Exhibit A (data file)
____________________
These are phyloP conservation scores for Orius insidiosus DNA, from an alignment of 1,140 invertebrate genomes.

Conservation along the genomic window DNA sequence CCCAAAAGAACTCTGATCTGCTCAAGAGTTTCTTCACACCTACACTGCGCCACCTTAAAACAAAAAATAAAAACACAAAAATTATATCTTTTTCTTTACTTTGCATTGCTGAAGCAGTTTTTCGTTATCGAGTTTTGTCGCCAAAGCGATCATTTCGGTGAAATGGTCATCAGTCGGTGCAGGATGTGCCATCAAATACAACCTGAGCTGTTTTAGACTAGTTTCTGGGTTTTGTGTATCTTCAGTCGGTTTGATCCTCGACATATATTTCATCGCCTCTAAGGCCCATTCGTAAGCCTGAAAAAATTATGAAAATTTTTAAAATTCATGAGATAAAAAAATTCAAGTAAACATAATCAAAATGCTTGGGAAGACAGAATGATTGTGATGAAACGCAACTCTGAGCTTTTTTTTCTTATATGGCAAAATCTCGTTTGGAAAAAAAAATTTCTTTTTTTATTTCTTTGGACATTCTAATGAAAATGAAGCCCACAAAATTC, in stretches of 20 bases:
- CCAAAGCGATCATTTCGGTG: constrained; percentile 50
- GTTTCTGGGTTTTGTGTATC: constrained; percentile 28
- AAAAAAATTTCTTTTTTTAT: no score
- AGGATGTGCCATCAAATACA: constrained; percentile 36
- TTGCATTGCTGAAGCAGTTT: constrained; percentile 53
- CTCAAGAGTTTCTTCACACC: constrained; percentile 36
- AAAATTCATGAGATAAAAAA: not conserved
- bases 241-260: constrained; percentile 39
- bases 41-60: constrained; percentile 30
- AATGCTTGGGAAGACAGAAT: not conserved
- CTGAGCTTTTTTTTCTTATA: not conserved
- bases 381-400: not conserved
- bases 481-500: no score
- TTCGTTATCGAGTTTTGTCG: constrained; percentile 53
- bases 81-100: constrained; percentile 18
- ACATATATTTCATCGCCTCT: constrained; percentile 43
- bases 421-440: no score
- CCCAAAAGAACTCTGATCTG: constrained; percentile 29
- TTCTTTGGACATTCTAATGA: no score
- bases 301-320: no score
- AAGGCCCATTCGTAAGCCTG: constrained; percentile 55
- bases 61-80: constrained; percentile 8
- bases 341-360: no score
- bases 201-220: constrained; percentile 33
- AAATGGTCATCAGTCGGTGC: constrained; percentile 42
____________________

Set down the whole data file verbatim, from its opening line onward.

These are phyloP conservation scores for Orius insidiosus DNA, from an alignment of 1,140 invertebrate genomes.

Conservation along the genomic window DNA sequence CCCAAAAGAACTCTGATCTGCTCAAGAGTTTCTTCACACCTACACTGCGCCACCTTAAAACAAAAAATAAAAACACAAAAATTATATCTTTTTCTTTACTTTGCATTGCTGAAGCAGTTTTTCGTTATCGAGTTTTGTCGCCAAAGCGATCATTTCGGTGAAATGGTCATCAGTCGGTGCAGGATGTGCCATCAAATACAACCTGAGCTGTTTTAGACTAGTTTCTGGGTTTTGTGTATCTTCAGTCGGTTTGATCCTCGACATATATTTCATCGCCTCTAAGGCCCATTCGTAAGCCTGAAAAAATTATGAAAATTTTTAAAATTCATGAGATAAAAAAATTCAAGTAAACATAATCAAAATGCTTGGGAAGACAGAATGATTGTGATGAAACGCAACTCTGAGCTTTTTTTTCTTATATGGCAAAATCTCGTTTGGAAAAAAAAATTTCTTTTTTTATTTCTTTGGACATTCTAATGAAAATGAAGCCCACAAAATTC, in stretches of 20 bases:
- CCAAAGCGATCATTTCGGTG: constrained; percentile 50
- GTTTCTGGGTTTTGTGTATC: constrained; percentile 28
- AAAAAAATTTCTTTTTTTAT: no score
- AGGATGTGCCATCAAATACA: constrained; percentile 36
- TTGCATTGCTGAAGCAGTTT: constrained; percentile 53
- CTCAAGAGTTTCTTCACACC: constrained; percentile 36
- AAAATTCATGAGATAAAAAA: not conserved
- bases 241-260: constrained; percentile 39
- bases 41-60: constrained; percentile 30
- AATGCTTGGGAAGACAGAAT: not conserved
- CTGAGCTTTTTTTTCTTATA: not conserved
- bases 381-400: not conserved
- bases 481-500: no score
- TTCGTTATCGAGTTTTGTCG: constrained; percentile 53
- bases 81-100: constrained; percentile 18
- ACATATATTTCATCGCCTCT: constrained; percentile 43
- bases 421-440: no score
- CCCAAAAGAACTCTGATCTG: constrained; percentile 29
- TTCTTTGGACATTCTAATGA: no score
- bases 301-320: no score
- AAGGCCCATTCGTAAGCCTG: constrained; percentile 55
- bases 61-80: constrained; percentile 8
- bases 341-360: no score
- bases 201-220: constrained; percentile 33
- AAATGGTCATCAGTCGGTGC: constrained; percentile 42